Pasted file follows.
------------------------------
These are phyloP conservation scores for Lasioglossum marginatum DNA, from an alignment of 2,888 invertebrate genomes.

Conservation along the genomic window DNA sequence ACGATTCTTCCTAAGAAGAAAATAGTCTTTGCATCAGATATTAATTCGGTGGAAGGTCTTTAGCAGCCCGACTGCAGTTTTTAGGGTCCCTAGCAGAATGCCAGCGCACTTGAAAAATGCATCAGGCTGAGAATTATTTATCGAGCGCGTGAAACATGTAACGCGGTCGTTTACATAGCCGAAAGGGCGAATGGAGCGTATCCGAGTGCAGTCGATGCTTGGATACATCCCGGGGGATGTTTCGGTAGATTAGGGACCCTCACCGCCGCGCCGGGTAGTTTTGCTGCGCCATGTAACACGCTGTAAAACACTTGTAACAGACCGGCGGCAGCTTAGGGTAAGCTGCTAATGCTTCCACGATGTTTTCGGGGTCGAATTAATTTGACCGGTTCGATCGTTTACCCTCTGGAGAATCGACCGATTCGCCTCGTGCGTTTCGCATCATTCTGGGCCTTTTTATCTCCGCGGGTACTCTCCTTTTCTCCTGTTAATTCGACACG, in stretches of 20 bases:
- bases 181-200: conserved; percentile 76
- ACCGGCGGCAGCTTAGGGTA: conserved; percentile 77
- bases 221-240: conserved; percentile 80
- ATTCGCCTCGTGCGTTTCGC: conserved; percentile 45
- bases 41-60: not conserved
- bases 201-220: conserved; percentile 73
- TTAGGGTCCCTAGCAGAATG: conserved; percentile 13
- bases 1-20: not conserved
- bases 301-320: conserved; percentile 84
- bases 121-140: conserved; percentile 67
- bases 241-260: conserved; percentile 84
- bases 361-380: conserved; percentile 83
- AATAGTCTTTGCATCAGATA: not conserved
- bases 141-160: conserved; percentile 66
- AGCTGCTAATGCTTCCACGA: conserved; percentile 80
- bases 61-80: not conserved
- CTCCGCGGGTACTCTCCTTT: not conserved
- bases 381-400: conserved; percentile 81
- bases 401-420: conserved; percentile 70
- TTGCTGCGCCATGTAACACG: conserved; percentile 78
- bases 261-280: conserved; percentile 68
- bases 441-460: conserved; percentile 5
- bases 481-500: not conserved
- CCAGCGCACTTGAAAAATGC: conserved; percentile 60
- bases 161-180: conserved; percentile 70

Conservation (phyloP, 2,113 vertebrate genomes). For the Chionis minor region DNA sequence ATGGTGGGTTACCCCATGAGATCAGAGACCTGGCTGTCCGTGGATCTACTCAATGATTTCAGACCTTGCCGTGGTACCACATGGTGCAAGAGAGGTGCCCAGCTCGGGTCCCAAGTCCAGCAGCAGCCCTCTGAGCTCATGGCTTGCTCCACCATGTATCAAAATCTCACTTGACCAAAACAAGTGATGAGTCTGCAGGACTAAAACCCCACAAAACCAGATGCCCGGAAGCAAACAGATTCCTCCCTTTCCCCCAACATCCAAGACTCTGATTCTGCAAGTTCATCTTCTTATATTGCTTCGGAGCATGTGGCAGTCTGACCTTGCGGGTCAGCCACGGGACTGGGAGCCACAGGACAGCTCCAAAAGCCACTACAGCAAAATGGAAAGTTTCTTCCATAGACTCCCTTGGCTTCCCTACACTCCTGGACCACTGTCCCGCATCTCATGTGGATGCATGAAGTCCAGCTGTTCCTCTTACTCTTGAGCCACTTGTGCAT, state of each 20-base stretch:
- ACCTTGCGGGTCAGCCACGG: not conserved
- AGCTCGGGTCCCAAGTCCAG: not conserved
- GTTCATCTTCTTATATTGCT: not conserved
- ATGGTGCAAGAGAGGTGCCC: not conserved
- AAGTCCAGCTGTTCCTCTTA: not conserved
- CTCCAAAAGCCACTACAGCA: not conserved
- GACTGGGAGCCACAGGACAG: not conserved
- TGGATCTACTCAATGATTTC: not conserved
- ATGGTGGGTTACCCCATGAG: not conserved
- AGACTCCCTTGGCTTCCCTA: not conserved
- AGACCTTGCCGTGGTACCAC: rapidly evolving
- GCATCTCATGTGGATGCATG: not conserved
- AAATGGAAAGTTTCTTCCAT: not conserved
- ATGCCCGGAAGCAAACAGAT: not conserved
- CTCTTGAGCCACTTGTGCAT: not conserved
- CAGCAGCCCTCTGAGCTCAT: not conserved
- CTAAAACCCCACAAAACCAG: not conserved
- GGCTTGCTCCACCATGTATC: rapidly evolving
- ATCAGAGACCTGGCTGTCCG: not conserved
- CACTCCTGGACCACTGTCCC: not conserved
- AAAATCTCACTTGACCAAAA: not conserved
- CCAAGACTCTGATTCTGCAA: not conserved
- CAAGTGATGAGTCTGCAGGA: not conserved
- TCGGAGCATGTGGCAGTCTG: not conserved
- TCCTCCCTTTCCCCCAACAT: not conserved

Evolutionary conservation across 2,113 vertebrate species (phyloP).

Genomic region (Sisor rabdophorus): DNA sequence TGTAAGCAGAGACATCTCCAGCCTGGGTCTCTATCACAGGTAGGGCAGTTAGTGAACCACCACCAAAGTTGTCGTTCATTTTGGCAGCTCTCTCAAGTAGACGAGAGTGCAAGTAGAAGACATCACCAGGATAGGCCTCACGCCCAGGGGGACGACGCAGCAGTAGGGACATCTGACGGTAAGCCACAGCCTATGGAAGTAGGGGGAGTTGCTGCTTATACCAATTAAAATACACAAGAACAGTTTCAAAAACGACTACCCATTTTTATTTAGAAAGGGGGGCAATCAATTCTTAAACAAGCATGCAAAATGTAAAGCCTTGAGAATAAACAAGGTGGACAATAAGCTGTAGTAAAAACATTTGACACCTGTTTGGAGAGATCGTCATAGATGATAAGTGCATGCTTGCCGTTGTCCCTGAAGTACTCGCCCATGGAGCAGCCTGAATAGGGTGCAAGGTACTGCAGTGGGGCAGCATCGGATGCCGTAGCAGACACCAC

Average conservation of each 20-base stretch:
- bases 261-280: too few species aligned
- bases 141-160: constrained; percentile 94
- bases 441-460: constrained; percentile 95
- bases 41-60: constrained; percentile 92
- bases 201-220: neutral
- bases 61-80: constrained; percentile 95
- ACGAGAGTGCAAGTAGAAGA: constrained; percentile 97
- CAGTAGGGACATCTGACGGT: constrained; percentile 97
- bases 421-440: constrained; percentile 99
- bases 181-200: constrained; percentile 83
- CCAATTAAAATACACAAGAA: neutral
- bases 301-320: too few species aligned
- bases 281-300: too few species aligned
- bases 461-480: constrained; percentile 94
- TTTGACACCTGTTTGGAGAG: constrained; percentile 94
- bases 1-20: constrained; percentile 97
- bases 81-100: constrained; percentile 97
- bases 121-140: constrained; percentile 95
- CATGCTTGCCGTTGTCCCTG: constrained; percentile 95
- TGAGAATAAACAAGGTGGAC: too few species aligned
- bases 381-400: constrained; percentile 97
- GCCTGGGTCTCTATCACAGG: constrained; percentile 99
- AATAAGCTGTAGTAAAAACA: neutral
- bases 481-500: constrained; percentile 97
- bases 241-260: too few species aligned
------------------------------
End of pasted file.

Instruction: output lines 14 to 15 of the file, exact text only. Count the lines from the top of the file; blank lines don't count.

- bases 361-380: conserved; percentile 83
- AATAGTCTTTGCATCAGATA: not conserved